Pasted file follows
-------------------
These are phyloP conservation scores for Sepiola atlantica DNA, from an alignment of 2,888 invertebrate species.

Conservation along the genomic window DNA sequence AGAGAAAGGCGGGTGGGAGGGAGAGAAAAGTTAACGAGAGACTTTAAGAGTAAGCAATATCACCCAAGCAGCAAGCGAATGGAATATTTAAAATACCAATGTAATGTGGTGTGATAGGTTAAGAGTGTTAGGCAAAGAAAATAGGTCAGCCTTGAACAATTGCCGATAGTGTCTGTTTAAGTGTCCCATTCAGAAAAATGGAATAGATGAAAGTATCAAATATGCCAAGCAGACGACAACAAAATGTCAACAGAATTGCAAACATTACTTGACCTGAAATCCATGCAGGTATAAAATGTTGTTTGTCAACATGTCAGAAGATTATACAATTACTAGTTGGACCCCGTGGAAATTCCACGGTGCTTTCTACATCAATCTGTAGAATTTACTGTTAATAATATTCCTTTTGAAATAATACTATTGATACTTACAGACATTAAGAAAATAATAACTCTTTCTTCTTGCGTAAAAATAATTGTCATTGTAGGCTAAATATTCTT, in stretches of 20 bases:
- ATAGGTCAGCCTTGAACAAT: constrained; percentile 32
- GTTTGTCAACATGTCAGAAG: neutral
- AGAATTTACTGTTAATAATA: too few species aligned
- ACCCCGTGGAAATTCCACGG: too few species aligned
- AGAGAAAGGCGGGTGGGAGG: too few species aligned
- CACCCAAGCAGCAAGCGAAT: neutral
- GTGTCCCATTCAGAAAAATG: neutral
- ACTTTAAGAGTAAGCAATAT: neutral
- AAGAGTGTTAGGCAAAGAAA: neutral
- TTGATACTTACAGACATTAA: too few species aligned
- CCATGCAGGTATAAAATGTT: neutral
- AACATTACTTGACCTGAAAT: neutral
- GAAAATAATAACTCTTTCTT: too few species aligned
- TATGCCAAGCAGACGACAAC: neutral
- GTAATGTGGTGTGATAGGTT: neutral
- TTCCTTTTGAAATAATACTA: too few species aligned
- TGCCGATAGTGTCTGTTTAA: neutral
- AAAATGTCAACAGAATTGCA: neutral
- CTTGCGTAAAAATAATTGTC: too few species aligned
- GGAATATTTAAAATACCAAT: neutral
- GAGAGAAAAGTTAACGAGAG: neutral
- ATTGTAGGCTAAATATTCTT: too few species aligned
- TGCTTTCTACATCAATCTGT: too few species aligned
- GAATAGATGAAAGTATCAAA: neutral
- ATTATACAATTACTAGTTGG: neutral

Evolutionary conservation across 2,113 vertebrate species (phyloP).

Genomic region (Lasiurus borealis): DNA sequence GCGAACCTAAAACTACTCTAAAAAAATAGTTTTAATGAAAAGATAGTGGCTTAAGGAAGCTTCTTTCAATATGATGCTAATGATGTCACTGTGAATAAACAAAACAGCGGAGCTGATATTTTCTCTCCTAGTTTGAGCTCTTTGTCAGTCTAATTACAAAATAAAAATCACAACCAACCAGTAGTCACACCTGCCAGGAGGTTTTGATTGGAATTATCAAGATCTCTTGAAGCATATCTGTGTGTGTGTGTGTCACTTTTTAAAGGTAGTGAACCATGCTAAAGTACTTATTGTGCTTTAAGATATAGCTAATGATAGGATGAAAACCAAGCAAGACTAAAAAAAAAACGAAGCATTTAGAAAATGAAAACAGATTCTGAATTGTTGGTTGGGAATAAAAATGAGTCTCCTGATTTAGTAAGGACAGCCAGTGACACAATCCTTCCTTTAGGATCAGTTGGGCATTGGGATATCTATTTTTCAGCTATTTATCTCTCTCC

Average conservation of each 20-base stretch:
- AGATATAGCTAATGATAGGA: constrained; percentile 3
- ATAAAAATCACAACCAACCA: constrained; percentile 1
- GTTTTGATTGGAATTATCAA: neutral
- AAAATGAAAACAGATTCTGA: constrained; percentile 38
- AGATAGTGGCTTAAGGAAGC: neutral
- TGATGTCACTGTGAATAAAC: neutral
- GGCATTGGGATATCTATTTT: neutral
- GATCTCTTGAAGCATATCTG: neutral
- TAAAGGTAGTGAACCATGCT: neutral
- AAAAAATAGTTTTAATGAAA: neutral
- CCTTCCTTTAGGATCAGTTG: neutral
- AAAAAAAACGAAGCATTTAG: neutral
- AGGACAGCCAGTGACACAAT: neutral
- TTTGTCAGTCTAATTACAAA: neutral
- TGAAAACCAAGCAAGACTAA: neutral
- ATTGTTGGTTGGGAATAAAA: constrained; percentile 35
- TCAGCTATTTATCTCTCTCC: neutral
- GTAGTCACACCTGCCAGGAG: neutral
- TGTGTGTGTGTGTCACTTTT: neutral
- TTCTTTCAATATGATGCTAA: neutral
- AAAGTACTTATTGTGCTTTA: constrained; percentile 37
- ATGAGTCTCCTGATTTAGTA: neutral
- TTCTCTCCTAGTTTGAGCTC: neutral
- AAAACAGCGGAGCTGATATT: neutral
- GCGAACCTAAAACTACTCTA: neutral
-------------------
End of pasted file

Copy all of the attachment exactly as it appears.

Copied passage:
These are phyloP conservation scores for Sepiola atlantica DNA, from an alignment of 2,888 invertebrate species.

Conservation along the genomic window DNA sequence AGAGAAAGGCGGGTGGGAGGGAGAGAAAAGTTAACGAGAGACTTTAAGAGTAAGCAATATCACCCAAGCAGCAAGCGAATGGAATATTTAAAATACCAATGTAATGTGGTGTGATAGGTTAAGAGTGTTAGGCAAAGAAAATAGGTCAGCCTTGAACAATTGCCGATAGTGTCTGTTTAAGTGTCCCATTCAGAAAAATGGAATAGATGAAAGTATCAAATATGCCAAGCAGACGACAACAAAATGTCAACAGAATTGCAAACATTACTTGACCTGAAATCCATGCAGGTATAAAATGTTGTTTGTCAACATGTCAGAAGATTATACAATTACTAGTTGGACCCCGTGGAAATTCCACGGTGCTTTCTACATCAATCTGTAGAATTTACTGTTAATAATATTCCTTTTGAAATAATACTATTGATACTTACAGACATTAAGAAAATAATAACTCTTTCTTCTTGCGTAAAAATAATTGTCATTGTAGGCTAAATATTCTT, in stretches of 20 bases:
- ATAGGTCAGCCTTGAACAAT: constrained; percentile 32
- GTTTGTCAACATGTCAGAAG: neutral
- AGAATTTACTGTTAATAATA: too few species aligned
- ACCCCGTGGAAATTCCACGG: too few species aligned
- AGAGAAAGGCGGGTGGGAGG: too few species aligned
- CACCCAAGCAGCAAGCGAAT: neutral
- GTGTCCCATTCAGAAAAATG: neutral
- ACTTTAAGAGTAAGCAATAT: neutral
- AAGAGTGTTAGGCAAAGAAA: neutral
- TTGATACTTACAGACATTAA: too few species aligned
- CCATGCAGGTATAAAATGTT: neutral
- AACATTACTTGACCTGAAAT: neutral
- GAAAATAATAACTCTTTCTT: too few species aligned
- TATGCCAAGCAGACGACAAC: neutral
- GTAATGTGGTGTGATAGGTT: neutral
- TTCCTTTTGAAATAATACTA: too few species aligned
- TGCCGATAGTGTCTGTTTAA: neutral
- AAAATGTCAACAGAATTGCA: neutral
- CTTGCGTAAAAATAATTGTC: too few species aligned
- GGAATATTTAAAATACCAAT: neutral
- GAGAGAAAAGTTAACGAGAG: neutral
- ATTGTAGGCTAAATATTCTT: too few species aligned
- TGCTTTCTACATCAATCTGT: too few species aligned
- GAATAGATGAAAGTATCAAA: neutral
- ATTATACAATTACTAGTTGG: neutral

Evolutionary conservation across 2,113 vertebrate species (phyloP).

Genomic region (Lasiurus borealis): DNA sequence GCGAACCTAAAACTACTCTAAAAAAATAGTTTTAATGAAAAGATAGTGGCTTAAGGAAGCTTCTTTCAATATGATGCTAATGATGTCACTGTGAATAAACAAAACAGCGGAGCTGATATTTTCTCTCCTAGTTTGAGCTCTTTGTCAGTCTAATTACAAAATAAAAATCACAACCAACCAGTAGTCACACCTGCCAGGAGGTTTTGATTGGAATTATCAAGATCTCTTGAAGCATATCTGTGTGTGTGTGTGTCACTTTTTAAAGGTAGTGAACCATGCTAAAGTACTTATTGTGCTTTAAGATATAGCTAATGATAGGATGAAAACCAAGCAAGACTAAAAAAAAAACGAAGCATTTAGAAAATGAAAACAGATTCTGAATTGTTGGTTGGGAATAAAAATGAGTCTCCTGATTTAGTAAGGACAGCCAGTGACACAATCCTTCCTTTAGGATCAGTTGGGCATTGGGATATCTATTTTTCAGCTATTTATCTCTCTCC

Average conservation of each 20-base stretch:
- AGATATAGCTAATGATAGGA: constrained; percentile 3
- ATAAAAATCACAACCAACCA: constrained; percentile 1
- GTTTTGATTGGAATTATCAA: neutral
- AAAATGAAAACAGATTCTGA: constrained; percentile 38
- AGATAGTGGCTTAAGGAAGC: neutral
- TGATGTCACTGTGAATAAAC: neutral
- GGCATTGGGATATCTATTTT: neutral
- GATCTCTTGAAGCATATCTG: neutral
- TAAAGGTAGTGAACCATGCT: neutral
- AAAAAATAGTTTTAATGAAA: neutral
- CCTTCCTTTAGGATCAGTTG: neutral
- AAAAAAAACGAAGCATTTAG: neutral
- AGGACAGCCAGTGACACAAT: neutral
- TTTGTCAGTCTAATTACAAA: neutral
- TGAAAACCAAGCAAGACTAA: neutral
- ATTGTTGGTTGGGAATAAAA: constrained; percentile 35
- TCAGCTATTTATCTCTCTCC: neutral
- GTAGTCACACCTGCCAGGAG: neutral
- TGTGTGTGTGTGTCACTTTT: neutral
- TTCTTTCAATATGATGCTAA: neutral
- AAAGTACTTATTGTGCTTTA: constrained; percentile 37
- ATGAGTCTCCTGATTTAGTA: neutral
- TTCTCTCCTAGTTTGAGCTC: neutral
- AAAACAGCGGAGCTGATATT: neutral
- GCGAACCTAAAACTACTCTA: neutral